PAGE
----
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Do you think Tor should be run over IPsec, or IPsec over Tor? Please be specific as of why you made this decision.


migration rejected from Oct 23 '14 at 2:06

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closed as primarily opinion-based by Matthew Williams, music2myear, Nifle, Hennes, Mike Fitzpatrick Oct 23 '14 at 2:06

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You obviously have no idea what is IPSEC. – geek May 9 '10 at 12:54

As Tor runs in an upper layer, I can't see how IPsec could be run on it.


As far as I understand from the Tor page: my first question is what is the relation between Tor and IPSEC?

Secondly, Tor is just for instead of taking a direct route from source to destination, data packets on the Tor network take a random pathway through several relays that cover your tracks so no observer at any single point can tell where the data came from or where it's going.

It also states that to create a private network pathway with Tor, the user's software or client incrementally builds a circuit of encrypted connections through relays on the network.

When I look in this perspective, Tor is just changing the IP addresses from source to destination and IP address as you may know are in the network layer, so IPSEC is in-between the datalink layer and network layer.

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Tor works on the transport layer - TCP, not IP. It doesn't just "change the IP addresses". – grawity May 9 '10 at 18:15
Tor encrypts traffic during transport, but it is decrypted at the exit node before the exit node forwards it to its intended destination. The exit node can eavesdrop on the traffic unless the traffic itself is an encrypted protocol such as SSL. Tor does NOT substitute for encrypted transports! – LawrenceC Jul 30 '11 at 3:09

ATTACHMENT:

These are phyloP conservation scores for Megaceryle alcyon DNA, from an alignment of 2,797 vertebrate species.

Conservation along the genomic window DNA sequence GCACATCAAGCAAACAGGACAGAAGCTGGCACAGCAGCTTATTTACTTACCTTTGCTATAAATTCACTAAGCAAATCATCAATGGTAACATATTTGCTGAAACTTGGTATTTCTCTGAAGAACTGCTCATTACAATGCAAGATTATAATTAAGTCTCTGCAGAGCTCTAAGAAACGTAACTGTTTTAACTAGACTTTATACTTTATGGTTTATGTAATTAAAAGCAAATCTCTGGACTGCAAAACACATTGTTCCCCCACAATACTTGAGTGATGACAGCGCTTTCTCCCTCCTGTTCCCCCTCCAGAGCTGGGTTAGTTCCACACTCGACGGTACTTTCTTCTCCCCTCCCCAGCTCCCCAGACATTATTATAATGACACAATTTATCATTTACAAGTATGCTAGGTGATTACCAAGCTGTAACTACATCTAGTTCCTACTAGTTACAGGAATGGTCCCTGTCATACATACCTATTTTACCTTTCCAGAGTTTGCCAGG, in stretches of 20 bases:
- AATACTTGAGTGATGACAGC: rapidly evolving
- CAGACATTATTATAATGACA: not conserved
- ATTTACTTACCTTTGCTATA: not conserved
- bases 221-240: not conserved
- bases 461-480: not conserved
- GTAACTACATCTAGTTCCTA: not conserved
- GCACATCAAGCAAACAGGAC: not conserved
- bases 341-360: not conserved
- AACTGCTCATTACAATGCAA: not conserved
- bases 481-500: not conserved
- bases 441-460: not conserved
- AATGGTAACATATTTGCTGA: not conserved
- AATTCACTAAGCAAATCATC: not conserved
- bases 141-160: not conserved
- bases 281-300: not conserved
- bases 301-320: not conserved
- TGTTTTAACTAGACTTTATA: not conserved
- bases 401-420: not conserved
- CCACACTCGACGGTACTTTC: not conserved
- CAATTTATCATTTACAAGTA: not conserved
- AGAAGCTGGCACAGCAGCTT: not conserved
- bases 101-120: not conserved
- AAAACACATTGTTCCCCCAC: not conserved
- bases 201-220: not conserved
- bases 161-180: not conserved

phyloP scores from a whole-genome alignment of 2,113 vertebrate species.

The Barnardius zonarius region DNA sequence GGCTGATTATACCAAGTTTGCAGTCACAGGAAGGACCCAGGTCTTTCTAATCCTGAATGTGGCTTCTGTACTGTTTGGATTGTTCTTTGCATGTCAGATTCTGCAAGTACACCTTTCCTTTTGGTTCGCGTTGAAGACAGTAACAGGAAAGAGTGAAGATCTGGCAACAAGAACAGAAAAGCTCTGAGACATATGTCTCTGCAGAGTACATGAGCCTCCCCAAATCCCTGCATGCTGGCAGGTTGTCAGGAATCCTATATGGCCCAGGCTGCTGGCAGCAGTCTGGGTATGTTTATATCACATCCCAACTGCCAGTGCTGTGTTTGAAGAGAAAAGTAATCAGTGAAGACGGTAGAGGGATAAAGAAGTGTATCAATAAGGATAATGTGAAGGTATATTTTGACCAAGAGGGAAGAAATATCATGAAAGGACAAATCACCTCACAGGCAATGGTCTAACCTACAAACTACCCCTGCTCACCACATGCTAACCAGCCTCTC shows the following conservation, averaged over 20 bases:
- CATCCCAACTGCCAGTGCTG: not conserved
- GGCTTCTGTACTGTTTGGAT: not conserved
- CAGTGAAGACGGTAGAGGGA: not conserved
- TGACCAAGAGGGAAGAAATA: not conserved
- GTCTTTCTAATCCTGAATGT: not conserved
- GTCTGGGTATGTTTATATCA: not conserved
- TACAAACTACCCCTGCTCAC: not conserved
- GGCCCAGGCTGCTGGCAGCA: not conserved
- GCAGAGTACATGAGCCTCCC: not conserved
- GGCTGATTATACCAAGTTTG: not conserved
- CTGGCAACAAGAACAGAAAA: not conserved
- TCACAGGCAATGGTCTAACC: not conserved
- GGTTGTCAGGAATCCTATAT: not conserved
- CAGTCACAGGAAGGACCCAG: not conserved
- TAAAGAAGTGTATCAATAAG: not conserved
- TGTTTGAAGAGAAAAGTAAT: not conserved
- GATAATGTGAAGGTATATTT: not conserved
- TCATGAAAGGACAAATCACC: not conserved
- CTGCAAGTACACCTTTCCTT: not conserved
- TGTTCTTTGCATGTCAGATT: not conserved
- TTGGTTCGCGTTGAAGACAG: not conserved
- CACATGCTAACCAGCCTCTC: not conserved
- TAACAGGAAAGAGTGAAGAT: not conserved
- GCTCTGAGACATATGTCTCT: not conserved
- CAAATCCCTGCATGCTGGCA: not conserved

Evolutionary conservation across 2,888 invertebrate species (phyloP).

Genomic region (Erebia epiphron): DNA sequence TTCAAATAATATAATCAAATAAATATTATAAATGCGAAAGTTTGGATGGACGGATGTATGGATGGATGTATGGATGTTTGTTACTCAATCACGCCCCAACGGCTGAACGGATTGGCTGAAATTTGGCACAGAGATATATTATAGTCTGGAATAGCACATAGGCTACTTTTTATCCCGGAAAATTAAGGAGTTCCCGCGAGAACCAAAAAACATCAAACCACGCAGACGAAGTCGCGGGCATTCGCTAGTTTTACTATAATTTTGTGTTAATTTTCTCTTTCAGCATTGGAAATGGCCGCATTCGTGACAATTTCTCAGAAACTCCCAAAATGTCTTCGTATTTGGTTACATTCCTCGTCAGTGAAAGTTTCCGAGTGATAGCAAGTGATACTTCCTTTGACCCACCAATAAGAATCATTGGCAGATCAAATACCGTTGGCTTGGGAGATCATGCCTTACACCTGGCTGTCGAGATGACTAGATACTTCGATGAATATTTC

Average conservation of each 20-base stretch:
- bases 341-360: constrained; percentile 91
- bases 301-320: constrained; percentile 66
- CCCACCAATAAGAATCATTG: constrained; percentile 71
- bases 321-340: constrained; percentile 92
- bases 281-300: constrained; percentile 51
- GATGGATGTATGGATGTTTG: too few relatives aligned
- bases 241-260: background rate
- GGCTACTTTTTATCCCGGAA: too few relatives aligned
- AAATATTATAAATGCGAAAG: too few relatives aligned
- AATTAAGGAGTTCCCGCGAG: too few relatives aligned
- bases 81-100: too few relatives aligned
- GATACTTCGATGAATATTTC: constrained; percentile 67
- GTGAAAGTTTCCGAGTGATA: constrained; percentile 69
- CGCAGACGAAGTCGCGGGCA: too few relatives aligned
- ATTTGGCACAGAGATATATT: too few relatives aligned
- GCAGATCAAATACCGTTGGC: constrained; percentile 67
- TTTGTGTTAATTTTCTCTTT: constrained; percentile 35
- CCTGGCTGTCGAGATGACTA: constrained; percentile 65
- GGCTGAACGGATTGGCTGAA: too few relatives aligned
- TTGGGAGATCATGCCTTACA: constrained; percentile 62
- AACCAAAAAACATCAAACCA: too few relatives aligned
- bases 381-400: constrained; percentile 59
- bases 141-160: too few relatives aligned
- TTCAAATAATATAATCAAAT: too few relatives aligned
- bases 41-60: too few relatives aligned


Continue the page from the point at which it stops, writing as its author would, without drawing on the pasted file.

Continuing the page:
They work in different osi layers, one works in transport layer(Tor), and the other in Ip layer(ipsec), so it depends what you need:

  1. If you want anonymous http or other application layer protocol then use TOR, but TOR won't encrypt that application layer protocol after it leaves the last TOR node/proxy, you need to use them over SSL (https,ftps,sftp,ssh,...)

  2. If you need to encrypt all communications at a lower layer, then use IPSEC, it will encrypt all communications, but you won't be able to anonymize your origin. To anonymize your origin you will need to establish IPSEC tunnels in every node/proxy you use, for example nodes that has been hacked or that let you use IPSEC on them.

Real example: You can't do a port scanning or use other fingerprinting tools such as nessus through TOR because the results won't be accurate because they send lots of malformed TCP packets that simply don't work through proxysocks (port forwarding), but you can use TOR for ssh-tunneling.


I guess that you can run IPsec over IP over HTTP over TOR. If you really want.

The hack is IP over HTTP. There seems to be e.g.

I have not tried.